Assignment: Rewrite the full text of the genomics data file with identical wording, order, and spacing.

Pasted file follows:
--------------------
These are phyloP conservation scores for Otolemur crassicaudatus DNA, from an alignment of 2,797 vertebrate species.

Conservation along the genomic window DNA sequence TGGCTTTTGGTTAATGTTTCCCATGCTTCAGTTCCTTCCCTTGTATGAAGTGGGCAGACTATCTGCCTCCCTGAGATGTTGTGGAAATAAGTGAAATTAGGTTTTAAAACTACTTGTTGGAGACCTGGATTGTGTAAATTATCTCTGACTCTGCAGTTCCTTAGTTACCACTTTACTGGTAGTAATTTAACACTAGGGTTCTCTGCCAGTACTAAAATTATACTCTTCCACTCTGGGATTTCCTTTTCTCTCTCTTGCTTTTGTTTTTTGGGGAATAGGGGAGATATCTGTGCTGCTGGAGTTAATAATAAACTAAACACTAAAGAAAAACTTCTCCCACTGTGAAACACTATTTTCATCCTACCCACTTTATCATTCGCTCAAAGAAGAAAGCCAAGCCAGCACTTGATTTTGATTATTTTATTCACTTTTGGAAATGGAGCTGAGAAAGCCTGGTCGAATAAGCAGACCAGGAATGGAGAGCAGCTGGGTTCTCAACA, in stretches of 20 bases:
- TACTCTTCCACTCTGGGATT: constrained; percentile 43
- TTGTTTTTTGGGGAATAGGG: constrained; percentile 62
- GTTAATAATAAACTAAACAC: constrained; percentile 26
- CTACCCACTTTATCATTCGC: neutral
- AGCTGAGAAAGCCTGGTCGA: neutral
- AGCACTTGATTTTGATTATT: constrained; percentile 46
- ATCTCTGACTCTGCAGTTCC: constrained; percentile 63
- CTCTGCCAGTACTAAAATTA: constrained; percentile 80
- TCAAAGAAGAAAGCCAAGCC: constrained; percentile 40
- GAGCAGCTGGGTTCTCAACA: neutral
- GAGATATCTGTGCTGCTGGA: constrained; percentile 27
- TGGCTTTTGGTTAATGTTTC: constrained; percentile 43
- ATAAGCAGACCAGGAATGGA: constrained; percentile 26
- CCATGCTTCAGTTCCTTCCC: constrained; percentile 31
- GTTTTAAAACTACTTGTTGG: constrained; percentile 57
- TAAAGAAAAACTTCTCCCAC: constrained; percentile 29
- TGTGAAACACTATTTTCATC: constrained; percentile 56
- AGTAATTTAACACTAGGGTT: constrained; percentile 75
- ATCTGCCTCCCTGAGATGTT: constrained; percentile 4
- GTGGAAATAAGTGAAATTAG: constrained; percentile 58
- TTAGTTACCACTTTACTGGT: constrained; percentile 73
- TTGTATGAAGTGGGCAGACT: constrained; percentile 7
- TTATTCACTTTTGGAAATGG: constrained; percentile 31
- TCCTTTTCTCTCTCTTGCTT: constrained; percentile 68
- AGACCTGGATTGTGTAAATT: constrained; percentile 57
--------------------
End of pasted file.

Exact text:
These are phyloP conservation scores for Otolemur crassicaudatus DNA, from an alignment of 2,797 vertebrate species.

Conservation along the genomic window DNA sequence TGGCTTTTGGTTAATGTTTCCCATGCTTCAGTTCCTTCCCTTGTATGAAGTGGGCAGACTATCTGCCTCCCTGAGATGTTGTGGAAATAAGTGAAATTAGGTTTTAAAACTACTTGTTGGAGACCTGGATTGTGTAAATTATCTCTGACTCTGCAGTTCCTTAGTTACCACTTTACTGGTAGTAATTTAACACTAGGGTTCTCTGCCAGTACTAAAATTATACTCTTCCACTCTGGGATTTCCTTTTCTCTCTCTTGCTTTTGTTTTTTGGGGAATAGGGGAGATATCTGTGCTGCTGGAGTTAATAATAAACTAAACACTAAAGAAAAACTTCTCCCACTGTGAAACACTATTTTCATCCTACCCACTTTATCATTCGCTCAAAGAAGAAAGCCAAGCCAGCACTTGATTTTGATTATTTTATTCACTTTTGGAAATGGAGCTGAGAAAGCCTGGTCGAATAAGCAGACCAGGAATGGAGAGCAGCTGGGTTCTCAACA, in stretches of 20 bases:
- TACTCTTCCACTCTGGGATT: constrained; percentile 43
- TTGTTTTTTGGGGAATAGGG: constrained; percentile 62
- GTTAATAATAAACTAAACAC: constrained; percentile 26
- CTACCCACTTTATCATTCGC: neutral
- AGCTGAGAAAGCCTGGTCGA: neutral
- AGCACTTGATTTTGATTATT: constrained; percentile 46
- ATCTCTGACTCTGCAGTTCC: constrained; percentile 63
- CTCTGCCAGTACTAAAATTA: constrained; percentile 80
- TCAAAGAAGAAAGCCAAGCC: constrained; percentile 40
- GAGCAGCTGGGTTCTCAACA: neutral
- GAGATATCTGTGCTGCTGGA: constrained; percentile 27
- TGGCTTTTGGTTAATGTTTC: constrained; percentile 43
- ATAAGCAGACCAGGAATGGA: constrained; percentile 26
- CCATGCTTCAGTTCCTTCCC: constrained; percentile 31
- GTTTTAAAACTACTTGTTGG: constrained; percentile 57
- TAAAGAAAAACTTCTCCCAC: constrained; percentile 29
- TGTGAAACACTATTTTCATC: constrained; percentile 56
- AGTAATTTAACACTAGGGTT: constrained; percentile 75
- ATCTGCCTCCCTGAGATGTT: constrained; percentile 4
- GTGGAAATAAGTGAAATTAG: constrained; percentile 58
- TTAGTTACCACTTTACTGGT: constrained; percentile 73
- TTGTATGAAGTGGGCAGACT: constrained; percentile 7
- TTATTCACTTTTGGAAATGG: constrained; percentile 31
- TCCTTTTCTCTCTCTTGCTT: constrained; percentile 68
- AGACCTGGATTGTGTAAATT: constrained; percentile 57